Let’s get to work. Sha’alu shalom Yerushalayim, pray for the peace of Jerusalem.


With love,


Rabbi Don Weber










My Rabbi Died This Week

June 2014

I have been fortunate – blessed, actually – to have had many rabbis in my life. I don’t just mean someone who is a rabbi, but someone who has been rabi u-mori, my rabbi and my teacher. That’s actually the highest compliment I can give someone, and I count at least a half-dozen people whom I think about that way, including Shira. Each of them has changed my life, helped me to grow and helped me to understand – not just once, but time and time again.

"Kadima" ("Onward")

June 2014


In June, 1984, I became the rabbi of Temple Rodeph Torah. At the time we were meeting in the “cafetorium” of the Asher Holmes School in Morganville, Bar and Bat Mitzvah services were held wherever we could find a place, and 66 families made up the entire TRT community. Temple leaders, unable to figure out how to budget for a rabbi’s salary, put out a request for a rabbi to work “two-thirds time.”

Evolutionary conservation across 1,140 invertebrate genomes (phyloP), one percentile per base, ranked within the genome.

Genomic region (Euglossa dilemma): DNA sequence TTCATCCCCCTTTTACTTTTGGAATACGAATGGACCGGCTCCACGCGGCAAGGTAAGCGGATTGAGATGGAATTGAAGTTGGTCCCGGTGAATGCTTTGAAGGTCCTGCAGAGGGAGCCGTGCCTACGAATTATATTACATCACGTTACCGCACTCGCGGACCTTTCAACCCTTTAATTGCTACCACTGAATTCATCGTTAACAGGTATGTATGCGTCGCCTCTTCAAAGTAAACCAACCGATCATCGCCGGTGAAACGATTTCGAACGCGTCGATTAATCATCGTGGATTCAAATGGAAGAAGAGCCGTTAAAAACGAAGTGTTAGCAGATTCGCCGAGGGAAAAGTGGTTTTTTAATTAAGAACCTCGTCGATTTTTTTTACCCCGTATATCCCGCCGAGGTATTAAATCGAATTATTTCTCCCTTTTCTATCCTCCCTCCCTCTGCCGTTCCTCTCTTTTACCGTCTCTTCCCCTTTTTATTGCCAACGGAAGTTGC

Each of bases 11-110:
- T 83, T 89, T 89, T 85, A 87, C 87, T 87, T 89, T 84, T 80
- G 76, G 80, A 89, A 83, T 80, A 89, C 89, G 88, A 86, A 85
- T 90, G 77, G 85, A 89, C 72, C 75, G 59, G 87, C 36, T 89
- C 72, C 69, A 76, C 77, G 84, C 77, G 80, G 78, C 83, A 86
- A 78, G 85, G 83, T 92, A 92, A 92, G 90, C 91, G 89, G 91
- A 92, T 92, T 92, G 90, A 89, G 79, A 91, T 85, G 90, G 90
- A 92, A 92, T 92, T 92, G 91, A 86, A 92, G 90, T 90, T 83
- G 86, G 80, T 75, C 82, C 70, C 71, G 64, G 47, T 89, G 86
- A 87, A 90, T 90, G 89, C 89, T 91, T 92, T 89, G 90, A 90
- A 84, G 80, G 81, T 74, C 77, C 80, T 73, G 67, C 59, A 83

At my first interview I shared my suspicion that “two-thirds time” probably meant full-time work at two-thirds pay – unless they thought it would be a good idea for me to work part-time at Pathmark on the side (remember Pathmark?). Sheepishly, they admitted I was right. And I took the offer.

The Son Who Doesn't Know Enough to Ask

April 2014


From Rabbi Weber

Here’s a bad, old Jewish joke:

 Eleven-year old David comes home from school and says, “Guess what, mom – I got a role in the school play!”

 “That’s wonderful!” his mother says. “What part did they give you?